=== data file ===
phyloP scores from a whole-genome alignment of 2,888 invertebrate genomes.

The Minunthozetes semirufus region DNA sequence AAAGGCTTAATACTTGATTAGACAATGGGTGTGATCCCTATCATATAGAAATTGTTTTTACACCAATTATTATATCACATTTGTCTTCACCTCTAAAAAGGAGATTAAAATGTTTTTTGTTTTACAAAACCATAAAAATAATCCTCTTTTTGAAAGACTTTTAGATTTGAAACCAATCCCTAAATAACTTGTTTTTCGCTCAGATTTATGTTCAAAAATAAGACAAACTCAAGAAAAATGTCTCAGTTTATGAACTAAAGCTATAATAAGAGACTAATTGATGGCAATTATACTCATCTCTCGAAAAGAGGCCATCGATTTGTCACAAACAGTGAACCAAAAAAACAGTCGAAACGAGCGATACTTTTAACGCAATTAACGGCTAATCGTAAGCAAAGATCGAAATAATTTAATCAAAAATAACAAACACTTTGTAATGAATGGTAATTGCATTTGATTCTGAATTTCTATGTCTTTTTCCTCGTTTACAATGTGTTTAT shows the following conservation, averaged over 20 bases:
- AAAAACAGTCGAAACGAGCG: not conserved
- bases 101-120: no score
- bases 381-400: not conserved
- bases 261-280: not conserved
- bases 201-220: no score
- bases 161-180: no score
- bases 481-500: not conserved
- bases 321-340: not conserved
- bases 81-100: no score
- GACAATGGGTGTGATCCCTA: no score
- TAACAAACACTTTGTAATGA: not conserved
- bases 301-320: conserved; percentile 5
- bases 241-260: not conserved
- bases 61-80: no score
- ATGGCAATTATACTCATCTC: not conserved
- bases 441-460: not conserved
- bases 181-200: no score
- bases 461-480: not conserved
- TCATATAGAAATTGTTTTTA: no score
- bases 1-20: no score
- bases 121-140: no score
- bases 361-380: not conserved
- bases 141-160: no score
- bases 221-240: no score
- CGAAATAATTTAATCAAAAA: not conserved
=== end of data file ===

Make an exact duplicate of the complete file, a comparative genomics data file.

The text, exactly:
phyloP scores from a whole-genome alignment of 2,888 invertebrate genomes.

The Minunthozetes semirufus region DNA sequence AAAGGCTTAATACTTGATTAGACAATGGGTGTGATCCCTATCATATAGAAATTGTTTTTACACCAATTATTATATCACATTTGTCTTCACCTCTAAAAAGGAGATTAAAATGTTTTTTGTTTTACAAAACCATAAAAATAATCCTCTTTTTGAAAGACTTTTAGATTTGAAACCAATCCCTAAATAACTTGTTTTTCGCTCAGATTTATGTTCAAAAATAAGACAAACTCAAGAAAAATGTCTCAGTTTATGAACTAAAGCTATAATAAGAGACTAATTGATGGCAATTATACTCATCTCTCGAAAAGAGGCCATCGATTTGTCACAAACAGTGAACCAAAAAAACAGTCGAAACGAGCGATACTTTTAACGCAATTAACGGCTAATCGTAAGCAAAGATCGAAATAATTTAATCAAAAATAACAAACACTTTGTAATGAATGGTAATTGCATTTGATTCTGAATTTCTATGTCTTTTTCCTCGTTTACAATGTGTTTAT shows the following conservation, averaged over 20 bases:
- AAAAACAGTCGAAACGAGCG: not conserved
- bases 101-120: no score
- bases 381-400: not conserved
- bases 261-280: not conserved
- bases 201-220: no score
- bases 161-180: no score
- bases 481-500: not conserved
- bases 321-340: not conserved
- bases 81-100: no score
- GACAATGGGTGTGATCCCTA: no score
- TAACAAACACTTTGTAATGA: not conserved
- bases 301-320: conserved; percentile 5
- bases 241-260: not conserved
- bases 61-80: no score
- ATGGCAATTATACTCATCTC: not conserved
- bases 441-460: not conserved
- bases 181-200: no score
- bases 461-480: not conserved
- TCATATAGAAATTGTTTTTA: no score
- bases 1-20: no score
- bases 121-140: no score
- bases 361-380: not conserved
- bases 141-160: no score
- bases 221-240: no score
- CGAAATAATTTAATCAAAAA: not conserved